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Hey, remember me?? FANS 24 looms June 1, 2012

Posted by whereschrisscotch in Races/Events Schedule.
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I won’t even apologize – it has been too long since I last blogged. Mea culpe. There will be some changes coming to the Where’s Chris Scotch campaign, so look for those in the near future. Along with some updates of some great races and awesome places I have been lucky enough to run. Also, for the foreseeable future, most of my time will be spent in California. Helen and I move into our rental house on Monday in Los Gatos. Lots of change going on with me recently. Change is good. Looking forward to what life has in store for us!

I am going to take a crack at something new tomorrow at FANS 24. It may turn out to be one helluva way to gain insight into the mind of a hamster while on his wheel. FANS is a 24 hour race on a 2.4 mile path around Lake Nokomis. Run as many laps as you can in 24 hours. Pretty simple. No forks in the trail, no markers to follow, no packs to carry. Just run, run, run for 24 hours. And it is for a good cause, which is always nice.

FANS 24 has been on my radar since last year, when Helen and I volunteered and watched part of the race. The loop is a 2.4 mile paved path. I don’t particularly like running in circles, and despise running on pavement, but I convinced myself that two wrongs might make a right this time. (and I can run in the grass next to the path for a majority of the loop).

If you are local, come out and watch the race. Bring your run shoes and do a lap or few with me. Or look for the Fitsok http://www.fitsok.com/ tent and stop by to chat with Helen. There will be some great racing going on, as this is the last race for people to qualify for the US National 24 hour team. And sometime random people show up to watch – Scott Jurek made an appearance last year.

I also have a bit of inspiration propelling me to do FANS. Michael Henze http://a-big-horse.blogspot.com/ . You might say I have a man-crush of sorts. Or perhaps more accurate, a Clydesdale crush. Yes Clydesdale – You know, the 200+ pound division some races offer so the fat kids can say they placed in the top ten in their class (if there are even ten entrants  – it seems  running and cycling competitors are a bit heavy on the skinny side).  I am bigger than your average bear, weighing somewhere around 220 pounds. I have joked for years (starting back when I mountain biked) that I am going to have a race shirt made that says “Skinny People Suck.” It just gets frustrating sometimes seeing tiny little bird legs flying by me on the trail. I wonder how fast they would be if they had to carry my weight around?? A totally rhetorical question, as I know all I have to do it train more and eat less, but logic gets lost sometimes. That all being said, Michael will run FANS 24 this weekend tipping the scales north of 200 pounds. But don’t think he is soft. He puts in more training miles than anyone I know. And he is fully capable of running more than 142 miles, which will put him on the US National 24 Hour team for a second time. Yup – as a Clydesdale, Michael is one of the premier 24 hour racers in the country. So it gives me hope, that with enough dedication, hard work and training, that I might someday be able to run fast. Or far. Or maybe even both.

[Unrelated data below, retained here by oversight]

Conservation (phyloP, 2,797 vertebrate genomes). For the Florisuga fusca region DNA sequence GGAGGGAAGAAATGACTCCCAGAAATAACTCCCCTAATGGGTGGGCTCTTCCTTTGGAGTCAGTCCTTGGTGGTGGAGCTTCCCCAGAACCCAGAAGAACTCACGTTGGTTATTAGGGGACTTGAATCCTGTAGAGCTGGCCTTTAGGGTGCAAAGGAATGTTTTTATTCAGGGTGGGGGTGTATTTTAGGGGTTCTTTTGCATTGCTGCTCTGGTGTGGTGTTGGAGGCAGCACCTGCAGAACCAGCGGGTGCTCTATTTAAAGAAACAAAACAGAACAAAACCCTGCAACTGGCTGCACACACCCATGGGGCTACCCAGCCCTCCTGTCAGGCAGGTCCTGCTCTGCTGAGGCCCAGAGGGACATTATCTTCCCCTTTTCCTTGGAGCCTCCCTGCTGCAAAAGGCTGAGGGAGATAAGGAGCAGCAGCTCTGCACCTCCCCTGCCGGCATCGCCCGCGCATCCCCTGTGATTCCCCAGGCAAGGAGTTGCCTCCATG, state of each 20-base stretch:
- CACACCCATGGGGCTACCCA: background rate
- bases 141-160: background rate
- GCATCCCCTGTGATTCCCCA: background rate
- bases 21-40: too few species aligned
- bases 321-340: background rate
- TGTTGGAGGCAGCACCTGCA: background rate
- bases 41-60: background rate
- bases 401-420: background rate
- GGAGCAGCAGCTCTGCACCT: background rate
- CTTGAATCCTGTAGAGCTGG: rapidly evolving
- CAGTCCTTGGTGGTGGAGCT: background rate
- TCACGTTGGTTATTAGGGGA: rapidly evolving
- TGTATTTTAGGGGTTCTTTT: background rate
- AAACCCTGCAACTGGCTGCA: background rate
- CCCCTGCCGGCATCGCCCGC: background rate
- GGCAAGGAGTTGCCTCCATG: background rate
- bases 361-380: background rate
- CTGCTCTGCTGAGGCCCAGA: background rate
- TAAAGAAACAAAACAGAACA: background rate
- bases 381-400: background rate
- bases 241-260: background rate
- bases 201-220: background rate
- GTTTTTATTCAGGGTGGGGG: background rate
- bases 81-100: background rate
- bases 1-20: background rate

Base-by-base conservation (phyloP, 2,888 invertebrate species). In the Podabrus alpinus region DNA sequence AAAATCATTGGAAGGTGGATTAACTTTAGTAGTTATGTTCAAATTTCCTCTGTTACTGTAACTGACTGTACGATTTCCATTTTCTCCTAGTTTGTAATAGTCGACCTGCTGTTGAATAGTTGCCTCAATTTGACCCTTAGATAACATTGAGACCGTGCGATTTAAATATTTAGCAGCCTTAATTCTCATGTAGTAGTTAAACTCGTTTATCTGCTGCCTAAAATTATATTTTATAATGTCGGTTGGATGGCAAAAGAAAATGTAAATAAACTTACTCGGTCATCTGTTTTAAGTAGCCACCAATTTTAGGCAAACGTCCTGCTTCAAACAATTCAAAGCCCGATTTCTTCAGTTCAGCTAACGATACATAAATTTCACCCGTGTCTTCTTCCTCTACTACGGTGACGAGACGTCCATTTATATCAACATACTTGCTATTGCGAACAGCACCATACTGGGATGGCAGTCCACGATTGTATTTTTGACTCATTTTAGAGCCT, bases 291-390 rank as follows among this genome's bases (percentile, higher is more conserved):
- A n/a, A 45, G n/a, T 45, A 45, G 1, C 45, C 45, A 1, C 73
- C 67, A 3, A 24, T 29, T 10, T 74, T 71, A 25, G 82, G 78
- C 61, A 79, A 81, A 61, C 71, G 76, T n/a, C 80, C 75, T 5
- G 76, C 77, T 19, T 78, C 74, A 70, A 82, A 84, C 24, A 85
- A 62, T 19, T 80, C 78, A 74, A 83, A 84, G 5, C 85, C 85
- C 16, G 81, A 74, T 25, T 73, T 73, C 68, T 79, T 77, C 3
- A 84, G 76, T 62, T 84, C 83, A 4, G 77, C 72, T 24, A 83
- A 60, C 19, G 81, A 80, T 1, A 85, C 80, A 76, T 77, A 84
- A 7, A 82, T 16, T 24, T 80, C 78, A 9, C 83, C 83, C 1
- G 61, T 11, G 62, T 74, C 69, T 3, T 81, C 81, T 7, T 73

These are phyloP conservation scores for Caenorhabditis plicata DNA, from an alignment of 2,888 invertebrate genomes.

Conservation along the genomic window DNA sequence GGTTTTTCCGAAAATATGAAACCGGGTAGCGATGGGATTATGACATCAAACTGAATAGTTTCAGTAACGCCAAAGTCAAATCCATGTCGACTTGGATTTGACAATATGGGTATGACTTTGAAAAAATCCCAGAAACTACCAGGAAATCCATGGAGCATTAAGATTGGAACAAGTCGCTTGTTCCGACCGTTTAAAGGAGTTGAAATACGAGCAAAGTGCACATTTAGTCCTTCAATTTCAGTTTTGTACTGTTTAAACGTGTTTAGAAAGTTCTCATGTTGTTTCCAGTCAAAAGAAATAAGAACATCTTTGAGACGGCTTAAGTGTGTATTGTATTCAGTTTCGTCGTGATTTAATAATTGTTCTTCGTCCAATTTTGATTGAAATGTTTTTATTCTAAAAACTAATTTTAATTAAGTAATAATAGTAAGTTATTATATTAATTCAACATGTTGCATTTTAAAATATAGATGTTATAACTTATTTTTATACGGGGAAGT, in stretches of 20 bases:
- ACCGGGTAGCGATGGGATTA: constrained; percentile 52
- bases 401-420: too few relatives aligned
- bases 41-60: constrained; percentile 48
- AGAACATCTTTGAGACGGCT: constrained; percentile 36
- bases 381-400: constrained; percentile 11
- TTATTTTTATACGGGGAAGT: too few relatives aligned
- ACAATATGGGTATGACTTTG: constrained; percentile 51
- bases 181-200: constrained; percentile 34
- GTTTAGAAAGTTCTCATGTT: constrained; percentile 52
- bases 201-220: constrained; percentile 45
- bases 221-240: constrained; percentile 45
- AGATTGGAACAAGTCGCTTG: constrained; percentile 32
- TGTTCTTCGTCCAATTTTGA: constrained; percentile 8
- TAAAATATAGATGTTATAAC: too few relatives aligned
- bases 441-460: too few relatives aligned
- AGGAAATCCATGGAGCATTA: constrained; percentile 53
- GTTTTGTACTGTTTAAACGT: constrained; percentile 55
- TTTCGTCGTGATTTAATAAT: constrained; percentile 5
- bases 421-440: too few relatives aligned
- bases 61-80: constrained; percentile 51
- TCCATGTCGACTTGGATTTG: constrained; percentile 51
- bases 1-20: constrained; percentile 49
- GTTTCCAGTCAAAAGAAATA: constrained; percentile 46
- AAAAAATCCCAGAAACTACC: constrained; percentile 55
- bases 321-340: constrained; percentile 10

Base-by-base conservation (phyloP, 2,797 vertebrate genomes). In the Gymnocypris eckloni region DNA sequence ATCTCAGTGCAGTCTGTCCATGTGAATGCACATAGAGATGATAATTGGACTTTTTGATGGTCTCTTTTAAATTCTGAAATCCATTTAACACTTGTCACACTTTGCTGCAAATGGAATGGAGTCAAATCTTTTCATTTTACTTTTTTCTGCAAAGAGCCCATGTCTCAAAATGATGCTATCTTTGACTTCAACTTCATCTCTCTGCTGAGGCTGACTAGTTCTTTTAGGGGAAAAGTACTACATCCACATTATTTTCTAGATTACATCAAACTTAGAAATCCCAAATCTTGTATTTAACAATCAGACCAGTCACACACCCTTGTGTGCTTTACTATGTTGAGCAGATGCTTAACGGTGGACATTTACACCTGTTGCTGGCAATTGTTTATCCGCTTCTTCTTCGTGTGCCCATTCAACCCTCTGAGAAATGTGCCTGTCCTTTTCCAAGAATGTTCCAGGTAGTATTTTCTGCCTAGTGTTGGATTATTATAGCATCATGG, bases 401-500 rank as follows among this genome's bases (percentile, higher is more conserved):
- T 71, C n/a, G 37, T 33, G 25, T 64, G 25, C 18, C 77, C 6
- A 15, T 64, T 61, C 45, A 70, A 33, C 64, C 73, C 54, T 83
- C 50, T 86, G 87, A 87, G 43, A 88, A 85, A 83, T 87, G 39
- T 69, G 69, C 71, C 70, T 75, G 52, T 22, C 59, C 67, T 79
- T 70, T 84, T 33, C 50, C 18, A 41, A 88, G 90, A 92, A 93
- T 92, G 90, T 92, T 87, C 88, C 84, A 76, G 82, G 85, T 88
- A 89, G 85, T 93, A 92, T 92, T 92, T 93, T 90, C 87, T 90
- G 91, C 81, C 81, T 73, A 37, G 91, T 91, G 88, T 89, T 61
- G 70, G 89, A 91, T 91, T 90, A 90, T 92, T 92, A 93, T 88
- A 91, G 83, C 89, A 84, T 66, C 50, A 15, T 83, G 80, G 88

Chris

FANS (http://www.fans24hour.org/)
The FANS 12 & 24 Hour Run supports the FANS Scholarship Fund. FANS, which stands for Furthering Achievement through a Network of Support, is a program of Pillsbury United Communities (PUC) in Minneapolis, Minnesota. PUC initiated the FANS project in 1989 with a group of sixth-grade students from North and South Minneapolis. The Project has a vision of sending inner-city kids to college or to another post-secondary institution. FANS works with the youth and their families in a wide variety of activities geared to providing support for the vision.

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Tuscobia Winter Ultra November 28, 2011

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Again, I am behind on my race recaps and running adventures. Seems I am too busy out doing to sit down and write about – and that is always a good thing!

Part of what has been keeping me (and Helen) very busy the past week or so, is resurrecting the famed Tuscobia 150/75/50k.
http://tuscobia.wordpress.com/

Tim Roe created this event and grew it over the two years he directed. He is on to a good thing, but sadly he decided to pull the plug about a month before the event. Helen and I have decided to pick it up and see if we can make Tim proud. I will be running the 150 and Helen will be making sure everyone is having a good time. Check out the website, sign up, volunteer or just come watch!
Chris

The Grand Finale for Where’s Chris Scotch in 2010 – Arrowhead 270 January 12, 2011

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Arrowhead Ultra 135

 

Okay, I admit, the title of this post poses a few questions.

First of all, it is 2011, but like the 2010 NFL season, my campaign has spilled over into February.

Secondly, the event name,  “Arrowhead 270” doesn’t officially exist.   However, the Arrowhead 135 does, and since I am going to do it twice, it will be a total of 270 miles.

I will be competing in one of the most extreme ultra races in the world, hosted right here in our backyard , International Falls.  The Arrowhead Ultra  is 135 miles, starting January 31 and lasts for up to 60 hours.  I not only plan to finish the race on foot, but turn around and skijour (with Cooper) the entire length of the course back to the start in International Falls.  Runners have less than a 30% completion rate for this race, so the odds are stacked against me to even complete the first half of this event.